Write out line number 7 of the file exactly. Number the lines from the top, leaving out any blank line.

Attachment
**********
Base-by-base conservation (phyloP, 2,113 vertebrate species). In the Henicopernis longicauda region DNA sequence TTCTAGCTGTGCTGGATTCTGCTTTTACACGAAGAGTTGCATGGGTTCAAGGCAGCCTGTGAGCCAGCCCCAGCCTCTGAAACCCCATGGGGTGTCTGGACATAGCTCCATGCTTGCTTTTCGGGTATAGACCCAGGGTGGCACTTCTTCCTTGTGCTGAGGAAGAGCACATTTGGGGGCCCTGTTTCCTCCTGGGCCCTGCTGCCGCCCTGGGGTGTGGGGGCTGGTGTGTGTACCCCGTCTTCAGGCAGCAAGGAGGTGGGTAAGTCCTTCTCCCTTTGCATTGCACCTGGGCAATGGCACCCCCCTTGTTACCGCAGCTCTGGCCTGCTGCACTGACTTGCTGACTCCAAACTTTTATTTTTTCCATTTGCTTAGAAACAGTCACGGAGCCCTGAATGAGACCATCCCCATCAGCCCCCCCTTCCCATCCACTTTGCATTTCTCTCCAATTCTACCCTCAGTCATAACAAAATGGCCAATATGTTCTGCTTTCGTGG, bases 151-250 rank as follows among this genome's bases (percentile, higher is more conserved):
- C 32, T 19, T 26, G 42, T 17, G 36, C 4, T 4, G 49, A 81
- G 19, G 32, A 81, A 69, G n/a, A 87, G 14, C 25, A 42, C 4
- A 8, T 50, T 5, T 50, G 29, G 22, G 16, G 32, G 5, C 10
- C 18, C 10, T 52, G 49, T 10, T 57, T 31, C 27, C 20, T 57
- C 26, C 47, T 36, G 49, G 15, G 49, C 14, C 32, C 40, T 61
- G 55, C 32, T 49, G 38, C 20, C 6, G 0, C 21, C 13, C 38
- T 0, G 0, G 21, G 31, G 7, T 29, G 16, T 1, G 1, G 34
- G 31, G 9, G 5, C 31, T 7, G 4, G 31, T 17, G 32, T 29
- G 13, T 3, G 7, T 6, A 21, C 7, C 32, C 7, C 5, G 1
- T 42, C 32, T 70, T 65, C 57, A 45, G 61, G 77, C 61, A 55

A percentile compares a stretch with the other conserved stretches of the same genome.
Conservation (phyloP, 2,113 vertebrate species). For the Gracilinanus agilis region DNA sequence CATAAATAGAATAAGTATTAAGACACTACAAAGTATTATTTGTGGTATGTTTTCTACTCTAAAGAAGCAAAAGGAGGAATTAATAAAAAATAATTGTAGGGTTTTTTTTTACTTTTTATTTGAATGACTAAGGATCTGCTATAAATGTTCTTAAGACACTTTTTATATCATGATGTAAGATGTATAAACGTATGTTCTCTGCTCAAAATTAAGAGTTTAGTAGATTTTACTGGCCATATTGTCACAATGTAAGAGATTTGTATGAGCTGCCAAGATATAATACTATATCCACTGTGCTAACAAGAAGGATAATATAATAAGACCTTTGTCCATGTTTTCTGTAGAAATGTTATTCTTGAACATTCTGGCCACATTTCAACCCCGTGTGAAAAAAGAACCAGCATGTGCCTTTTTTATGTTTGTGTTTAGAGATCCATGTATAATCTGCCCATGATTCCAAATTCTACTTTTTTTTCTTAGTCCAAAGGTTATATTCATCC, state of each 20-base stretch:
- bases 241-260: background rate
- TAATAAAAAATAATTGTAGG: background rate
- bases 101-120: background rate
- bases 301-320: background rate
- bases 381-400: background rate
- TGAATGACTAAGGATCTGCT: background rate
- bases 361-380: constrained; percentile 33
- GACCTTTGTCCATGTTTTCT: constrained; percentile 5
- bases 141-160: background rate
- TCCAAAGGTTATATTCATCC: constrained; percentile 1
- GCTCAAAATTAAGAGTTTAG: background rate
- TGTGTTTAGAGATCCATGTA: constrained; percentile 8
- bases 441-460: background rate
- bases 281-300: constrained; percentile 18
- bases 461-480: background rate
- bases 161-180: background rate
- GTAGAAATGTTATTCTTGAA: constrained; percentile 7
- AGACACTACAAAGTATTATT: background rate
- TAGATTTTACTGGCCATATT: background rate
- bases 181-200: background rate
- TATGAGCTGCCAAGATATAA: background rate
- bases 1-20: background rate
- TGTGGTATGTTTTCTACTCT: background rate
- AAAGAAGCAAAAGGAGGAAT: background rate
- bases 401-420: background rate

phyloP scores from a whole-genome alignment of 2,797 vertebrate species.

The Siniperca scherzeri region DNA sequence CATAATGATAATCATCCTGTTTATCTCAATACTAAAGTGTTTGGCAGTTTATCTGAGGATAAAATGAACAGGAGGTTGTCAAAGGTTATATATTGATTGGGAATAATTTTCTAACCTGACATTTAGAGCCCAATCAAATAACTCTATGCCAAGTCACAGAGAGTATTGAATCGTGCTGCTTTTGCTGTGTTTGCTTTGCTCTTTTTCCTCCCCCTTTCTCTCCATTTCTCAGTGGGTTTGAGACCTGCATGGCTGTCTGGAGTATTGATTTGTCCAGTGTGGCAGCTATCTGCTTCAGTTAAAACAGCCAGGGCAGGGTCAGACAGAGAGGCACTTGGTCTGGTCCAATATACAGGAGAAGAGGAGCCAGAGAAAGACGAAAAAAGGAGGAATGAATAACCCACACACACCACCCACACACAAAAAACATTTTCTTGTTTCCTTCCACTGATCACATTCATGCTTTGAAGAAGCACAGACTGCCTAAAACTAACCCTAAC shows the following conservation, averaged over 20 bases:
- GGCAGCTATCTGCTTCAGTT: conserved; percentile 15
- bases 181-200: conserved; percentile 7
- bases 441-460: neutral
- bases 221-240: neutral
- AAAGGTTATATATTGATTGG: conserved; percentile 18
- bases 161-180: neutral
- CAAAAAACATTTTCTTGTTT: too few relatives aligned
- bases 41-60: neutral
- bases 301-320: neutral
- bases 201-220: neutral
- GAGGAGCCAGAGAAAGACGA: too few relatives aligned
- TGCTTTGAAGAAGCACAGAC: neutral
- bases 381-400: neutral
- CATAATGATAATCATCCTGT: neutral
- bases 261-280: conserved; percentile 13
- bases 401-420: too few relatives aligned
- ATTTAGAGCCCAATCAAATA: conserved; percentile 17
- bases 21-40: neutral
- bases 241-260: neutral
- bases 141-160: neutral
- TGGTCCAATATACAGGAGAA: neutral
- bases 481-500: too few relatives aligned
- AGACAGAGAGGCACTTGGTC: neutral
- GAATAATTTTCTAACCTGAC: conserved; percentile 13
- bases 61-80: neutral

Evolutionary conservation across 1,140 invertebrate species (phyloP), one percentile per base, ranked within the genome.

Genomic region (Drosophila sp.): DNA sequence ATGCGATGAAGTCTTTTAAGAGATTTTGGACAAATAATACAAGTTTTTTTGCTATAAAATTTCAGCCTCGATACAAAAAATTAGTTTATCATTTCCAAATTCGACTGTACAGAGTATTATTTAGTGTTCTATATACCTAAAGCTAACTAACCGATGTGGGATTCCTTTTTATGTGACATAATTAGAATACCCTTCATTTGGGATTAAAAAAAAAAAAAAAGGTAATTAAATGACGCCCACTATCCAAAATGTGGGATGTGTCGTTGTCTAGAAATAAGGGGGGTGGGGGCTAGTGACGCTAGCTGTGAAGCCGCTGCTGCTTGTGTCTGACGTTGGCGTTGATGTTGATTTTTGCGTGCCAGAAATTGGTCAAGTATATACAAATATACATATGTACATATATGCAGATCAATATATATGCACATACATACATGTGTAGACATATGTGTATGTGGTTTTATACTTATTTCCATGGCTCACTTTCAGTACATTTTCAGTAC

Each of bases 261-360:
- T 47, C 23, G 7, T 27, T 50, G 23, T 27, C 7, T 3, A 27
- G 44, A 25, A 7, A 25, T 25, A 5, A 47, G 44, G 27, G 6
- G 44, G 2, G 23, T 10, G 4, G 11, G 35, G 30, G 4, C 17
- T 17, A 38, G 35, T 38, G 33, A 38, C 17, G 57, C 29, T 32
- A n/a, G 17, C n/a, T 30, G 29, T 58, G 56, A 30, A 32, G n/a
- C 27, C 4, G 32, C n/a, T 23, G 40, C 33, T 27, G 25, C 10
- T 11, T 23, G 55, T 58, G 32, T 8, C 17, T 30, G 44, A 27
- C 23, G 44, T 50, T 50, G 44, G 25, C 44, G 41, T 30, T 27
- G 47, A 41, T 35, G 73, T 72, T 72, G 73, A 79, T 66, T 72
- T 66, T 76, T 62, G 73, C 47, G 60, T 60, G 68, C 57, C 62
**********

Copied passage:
- G 55, C 32, T 49, G 38, C 20, C 6, G 0, C 21, C 13, C 38